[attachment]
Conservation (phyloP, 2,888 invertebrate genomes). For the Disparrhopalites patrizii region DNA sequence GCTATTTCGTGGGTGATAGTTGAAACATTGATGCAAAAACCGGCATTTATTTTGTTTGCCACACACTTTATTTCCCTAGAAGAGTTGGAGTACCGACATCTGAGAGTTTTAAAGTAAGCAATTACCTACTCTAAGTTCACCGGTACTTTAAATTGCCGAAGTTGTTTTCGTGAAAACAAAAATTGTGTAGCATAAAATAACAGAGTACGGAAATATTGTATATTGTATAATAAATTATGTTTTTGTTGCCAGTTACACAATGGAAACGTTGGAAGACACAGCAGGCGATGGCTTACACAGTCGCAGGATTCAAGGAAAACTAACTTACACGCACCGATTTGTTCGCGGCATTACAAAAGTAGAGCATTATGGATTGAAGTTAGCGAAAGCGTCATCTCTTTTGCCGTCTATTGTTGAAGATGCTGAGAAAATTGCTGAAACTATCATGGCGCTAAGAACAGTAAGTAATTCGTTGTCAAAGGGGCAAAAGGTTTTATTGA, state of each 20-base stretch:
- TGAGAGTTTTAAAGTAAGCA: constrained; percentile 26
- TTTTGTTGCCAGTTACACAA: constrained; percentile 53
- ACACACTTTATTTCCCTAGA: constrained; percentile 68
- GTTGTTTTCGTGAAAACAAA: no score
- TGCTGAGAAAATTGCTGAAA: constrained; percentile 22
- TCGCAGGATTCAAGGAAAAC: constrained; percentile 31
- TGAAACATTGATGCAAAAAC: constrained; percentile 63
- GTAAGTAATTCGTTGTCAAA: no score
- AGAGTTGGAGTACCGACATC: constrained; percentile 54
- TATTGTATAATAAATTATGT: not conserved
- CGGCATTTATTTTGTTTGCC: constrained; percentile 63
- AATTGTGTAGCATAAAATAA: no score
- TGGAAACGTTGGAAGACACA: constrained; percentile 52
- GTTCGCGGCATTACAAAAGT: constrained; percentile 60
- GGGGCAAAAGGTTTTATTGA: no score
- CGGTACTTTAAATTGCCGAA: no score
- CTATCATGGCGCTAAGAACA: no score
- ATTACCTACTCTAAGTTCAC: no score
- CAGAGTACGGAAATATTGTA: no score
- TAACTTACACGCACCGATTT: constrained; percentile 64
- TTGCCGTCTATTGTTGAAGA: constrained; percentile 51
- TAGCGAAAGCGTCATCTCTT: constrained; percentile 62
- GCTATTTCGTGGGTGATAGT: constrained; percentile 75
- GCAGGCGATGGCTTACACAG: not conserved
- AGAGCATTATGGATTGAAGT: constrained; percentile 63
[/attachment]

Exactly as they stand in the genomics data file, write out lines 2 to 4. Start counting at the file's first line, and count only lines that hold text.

- TGAGAGTTTTAAAGTAAGCA: constrained; percentile 26
- TTTTGTTGCCAGTTACACAA: constrained; percentile 53
- ACACACTTTATTTCCCTAGA: constrained; percentile 68